Hyperion’s new strategy and objective can play quite well in today’s business intelligence market where companies’ top priorities are to do business more effectively and efficiently. Business performance management is a classic business intelligence application. It requires a comprehensive business intelligence platform as its foundation in order to collect the information that represents business performance, organize that information, analyze it, present it, and use analysis results to improve business performance.

In Essbase, Hyperion provides a critical component of a business intelligence platform, and for business performance management applications as Hyperion defines them, Essbase can be the leading platform component, the first component to be implemented. However, additional platform components not offered by Hyperion are required, most significantly relational databases, data mining tools and analytic applications. As a result, while Hyperion’s strategy can make it a leader in an important class of business intelligence applications, its platform strategy makes it a niche player in business intelligence platforms.

Hyperion’s Business Intelligence Platform

Hyperion does not provide a complete business intelligence platform. Rather its Essbase product can provide the OLAP functionality within a comprehensive business intelligence platform. Essbase also integrates OLAP build and manage functionality.


Hyperion must partner in order to expand from its OLAP niche and address all business intelligence platform requirements. IBM is Hyperion’s most important business intelligence platform partner. Hyperion also has many business intelligence tools and applications partners that leverage the OLAP capabilities of Essbase.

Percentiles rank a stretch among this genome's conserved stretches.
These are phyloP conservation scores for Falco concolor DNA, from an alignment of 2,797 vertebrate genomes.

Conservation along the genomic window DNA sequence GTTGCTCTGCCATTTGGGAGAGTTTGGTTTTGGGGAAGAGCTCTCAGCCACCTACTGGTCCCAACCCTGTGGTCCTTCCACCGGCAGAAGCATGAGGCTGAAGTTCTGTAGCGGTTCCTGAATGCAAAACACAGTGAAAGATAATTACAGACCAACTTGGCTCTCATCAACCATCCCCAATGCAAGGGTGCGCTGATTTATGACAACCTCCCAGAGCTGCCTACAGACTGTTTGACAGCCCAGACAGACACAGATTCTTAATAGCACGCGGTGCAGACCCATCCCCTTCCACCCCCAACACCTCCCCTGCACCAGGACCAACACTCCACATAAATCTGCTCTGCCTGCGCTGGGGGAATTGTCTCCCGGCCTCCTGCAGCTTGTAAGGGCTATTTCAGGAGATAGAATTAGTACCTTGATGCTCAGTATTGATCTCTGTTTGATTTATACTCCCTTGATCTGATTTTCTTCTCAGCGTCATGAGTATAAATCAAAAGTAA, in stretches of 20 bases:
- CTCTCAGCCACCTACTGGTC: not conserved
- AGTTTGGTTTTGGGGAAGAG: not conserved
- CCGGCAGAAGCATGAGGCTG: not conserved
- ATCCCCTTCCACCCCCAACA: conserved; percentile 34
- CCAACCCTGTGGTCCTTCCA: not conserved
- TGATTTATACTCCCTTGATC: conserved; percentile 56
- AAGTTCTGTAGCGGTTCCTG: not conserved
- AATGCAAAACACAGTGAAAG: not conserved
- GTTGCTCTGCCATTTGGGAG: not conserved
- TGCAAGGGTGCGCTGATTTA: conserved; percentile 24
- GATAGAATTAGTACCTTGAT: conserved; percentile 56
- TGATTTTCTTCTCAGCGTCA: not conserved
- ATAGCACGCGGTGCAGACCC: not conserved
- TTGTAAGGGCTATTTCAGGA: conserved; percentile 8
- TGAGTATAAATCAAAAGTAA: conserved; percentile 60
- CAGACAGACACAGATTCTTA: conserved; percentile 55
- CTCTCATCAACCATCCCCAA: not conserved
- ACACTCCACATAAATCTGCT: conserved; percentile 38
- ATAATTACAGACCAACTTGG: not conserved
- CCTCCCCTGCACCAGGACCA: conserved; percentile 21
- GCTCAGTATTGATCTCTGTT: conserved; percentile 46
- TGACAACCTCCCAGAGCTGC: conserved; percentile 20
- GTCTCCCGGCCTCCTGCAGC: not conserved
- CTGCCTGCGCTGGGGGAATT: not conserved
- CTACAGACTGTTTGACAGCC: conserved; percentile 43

Packaging and Pricing

Hyperion Essbase has a pricing model for with two elements: a per server fee and a per named user fee. Currently, the per server fee is $28,000 per processor and the per named user fee is $1,500. Essbase packaging includes the OLAP server, administrative tools, and build and manage tools.

Essbase installations most commonly use relational data warehouses as the data sources for Essbase cubes. This approach requires the purchase, implementation, and support of a complete data warehousing infrastructure in addition to the purchase, implementation, and support of Essbase and its associated tools in order to do OLAP business analyses. The price of Essbase is roughly equivalent to the price of a relational data warehouse database. So, Essbase installations buy two data warehousing database products. Until Microsoft included OLAP capabilities with its relational database, this has been the case and continues to be the case with all OLAP implementations.